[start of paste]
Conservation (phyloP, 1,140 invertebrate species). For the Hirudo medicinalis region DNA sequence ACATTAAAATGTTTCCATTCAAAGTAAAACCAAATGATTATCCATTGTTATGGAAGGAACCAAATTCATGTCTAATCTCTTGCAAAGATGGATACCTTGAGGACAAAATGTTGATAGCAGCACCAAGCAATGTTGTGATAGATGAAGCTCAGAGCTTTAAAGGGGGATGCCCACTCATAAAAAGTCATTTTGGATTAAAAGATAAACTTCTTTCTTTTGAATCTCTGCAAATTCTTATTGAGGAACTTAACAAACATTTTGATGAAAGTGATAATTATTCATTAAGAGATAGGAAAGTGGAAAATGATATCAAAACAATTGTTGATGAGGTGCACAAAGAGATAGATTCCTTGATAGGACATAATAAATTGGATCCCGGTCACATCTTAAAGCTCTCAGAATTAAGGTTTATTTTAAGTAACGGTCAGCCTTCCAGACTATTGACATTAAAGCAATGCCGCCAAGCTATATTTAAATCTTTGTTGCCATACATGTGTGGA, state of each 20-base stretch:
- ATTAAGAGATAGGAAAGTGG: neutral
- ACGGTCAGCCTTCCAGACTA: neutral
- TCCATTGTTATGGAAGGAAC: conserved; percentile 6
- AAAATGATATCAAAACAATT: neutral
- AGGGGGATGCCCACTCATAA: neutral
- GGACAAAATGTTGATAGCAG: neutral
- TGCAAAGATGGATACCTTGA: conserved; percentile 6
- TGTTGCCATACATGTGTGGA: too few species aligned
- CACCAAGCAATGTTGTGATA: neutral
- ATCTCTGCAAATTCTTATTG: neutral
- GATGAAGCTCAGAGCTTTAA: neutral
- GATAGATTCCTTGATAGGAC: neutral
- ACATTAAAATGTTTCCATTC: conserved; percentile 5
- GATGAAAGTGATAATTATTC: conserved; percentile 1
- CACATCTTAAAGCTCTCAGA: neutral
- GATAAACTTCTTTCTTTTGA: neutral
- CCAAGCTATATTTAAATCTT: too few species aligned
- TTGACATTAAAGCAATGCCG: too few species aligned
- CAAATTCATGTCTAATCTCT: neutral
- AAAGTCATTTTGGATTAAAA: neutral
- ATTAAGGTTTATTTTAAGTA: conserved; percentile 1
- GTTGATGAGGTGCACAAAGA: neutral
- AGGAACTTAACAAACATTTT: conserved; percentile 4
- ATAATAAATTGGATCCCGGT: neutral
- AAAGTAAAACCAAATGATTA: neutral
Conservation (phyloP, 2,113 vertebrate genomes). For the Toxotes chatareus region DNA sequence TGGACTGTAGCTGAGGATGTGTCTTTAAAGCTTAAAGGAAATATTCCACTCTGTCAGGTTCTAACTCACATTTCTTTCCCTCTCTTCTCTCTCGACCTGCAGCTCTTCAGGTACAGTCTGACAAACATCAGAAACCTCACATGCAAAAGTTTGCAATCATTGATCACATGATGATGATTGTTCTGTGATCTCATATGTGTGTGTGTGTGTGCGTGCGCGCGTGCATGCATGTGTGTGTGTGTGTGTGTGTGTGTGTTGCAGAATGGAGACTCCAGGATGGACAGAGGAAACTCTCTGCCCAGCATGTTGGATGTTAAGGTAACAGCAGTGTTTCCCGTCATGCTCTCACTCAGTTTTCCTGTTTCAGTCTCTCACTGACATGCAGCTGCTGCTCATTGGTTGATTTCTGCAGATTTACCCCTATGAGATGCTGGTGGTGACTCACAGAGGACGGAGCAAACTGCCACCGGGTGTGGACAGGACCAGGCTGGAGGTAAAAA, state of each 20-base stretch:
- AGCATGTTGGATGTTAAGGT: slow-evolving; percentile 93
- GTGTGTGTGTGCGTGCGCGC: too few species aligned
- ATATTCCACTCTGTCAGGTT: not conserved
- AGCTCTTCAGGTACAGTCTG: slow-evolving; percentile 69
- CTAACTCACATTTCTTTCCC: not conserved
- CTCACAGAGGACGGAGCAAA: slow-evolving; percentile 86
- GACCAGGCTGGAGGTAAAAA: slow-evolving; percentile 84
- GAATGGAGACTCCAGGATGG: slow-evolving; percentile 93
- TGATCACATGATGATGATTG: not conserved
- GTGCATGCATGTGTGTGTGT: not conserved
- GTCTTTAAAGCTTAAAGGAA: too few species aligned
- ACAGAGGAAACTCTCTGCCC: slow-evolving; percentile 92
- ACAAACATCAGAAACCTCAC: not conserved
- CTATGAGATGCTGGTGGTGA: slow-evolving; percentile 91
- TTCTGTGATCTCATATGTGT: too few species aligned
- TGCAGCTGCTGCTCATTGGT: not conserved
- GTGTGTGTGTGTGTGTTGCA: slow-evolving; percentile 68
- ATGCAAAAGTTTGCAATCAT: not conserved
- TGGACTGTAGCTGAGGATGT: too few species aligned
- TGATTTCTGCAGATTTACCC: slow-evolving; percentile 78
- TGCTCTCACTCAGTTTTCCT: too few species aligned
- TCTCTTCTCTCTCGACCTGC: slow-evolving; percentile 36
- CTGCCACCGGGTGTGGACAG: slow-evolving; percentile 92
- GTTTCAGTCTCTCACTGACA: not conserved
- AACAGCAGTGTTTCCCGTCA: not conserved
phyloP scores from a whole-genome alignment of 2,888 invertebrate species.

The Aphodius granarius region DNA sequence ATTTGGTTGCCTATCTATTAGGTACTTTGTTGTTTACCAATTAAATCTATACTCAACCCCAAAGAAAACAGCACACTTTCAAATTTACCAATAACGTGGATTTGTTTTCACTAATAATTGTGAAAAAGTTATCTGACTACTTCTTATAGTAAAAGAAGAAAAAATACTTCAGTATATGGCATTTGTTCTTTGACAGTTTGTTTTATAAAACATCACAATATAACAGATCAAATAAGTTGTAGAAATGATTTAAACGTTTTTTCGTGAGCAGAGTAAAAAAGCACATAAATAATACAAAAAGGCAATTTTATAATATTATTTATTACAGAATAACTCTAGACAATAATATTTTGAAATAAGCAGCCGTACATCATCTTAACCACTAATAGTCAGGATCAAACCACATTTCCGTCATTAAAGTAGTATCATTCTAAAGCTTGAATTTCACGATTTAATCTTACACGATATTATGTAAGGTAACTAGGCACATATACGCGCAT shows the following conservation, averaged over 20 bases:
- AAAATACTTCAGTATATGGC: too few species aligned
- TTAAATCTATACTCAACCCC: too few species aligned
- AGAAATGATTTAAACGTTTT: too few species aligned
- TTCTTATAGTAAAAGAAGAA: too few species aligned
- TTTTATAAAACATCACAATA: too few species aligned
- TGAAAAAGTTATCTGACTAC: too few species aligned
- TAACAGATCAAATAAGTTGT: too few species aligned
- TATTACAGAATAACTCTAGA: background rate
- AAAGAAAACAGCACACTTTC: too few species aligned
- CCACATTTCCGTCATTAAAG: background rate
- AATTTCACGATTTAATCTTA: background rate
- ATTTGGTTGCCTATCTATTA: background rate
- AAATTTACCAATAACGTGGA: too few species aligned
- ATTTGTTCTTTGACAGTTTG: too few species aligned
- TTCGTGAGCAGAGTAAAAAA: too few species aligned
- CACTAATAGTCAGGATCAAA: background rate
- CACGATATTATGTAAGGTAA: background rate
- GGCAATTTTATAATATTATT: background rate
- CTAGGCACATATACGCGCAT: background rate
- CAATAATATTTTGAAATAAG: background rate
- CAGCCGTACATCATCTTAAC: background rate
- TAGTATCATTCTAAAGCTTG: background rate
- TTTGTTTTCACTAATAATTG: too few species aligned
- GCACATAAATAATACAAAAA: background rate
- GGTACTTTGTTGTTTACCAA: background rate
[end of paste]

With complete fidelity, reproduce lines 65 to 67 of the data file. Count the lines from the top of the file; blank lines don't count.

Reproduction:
- AATTTCACGATTTAATCTTA: background rate
- ATTTGGTTGCCTATCTATTA: background rate
- AAATTTACCAATAACGTGGA: too few species aligned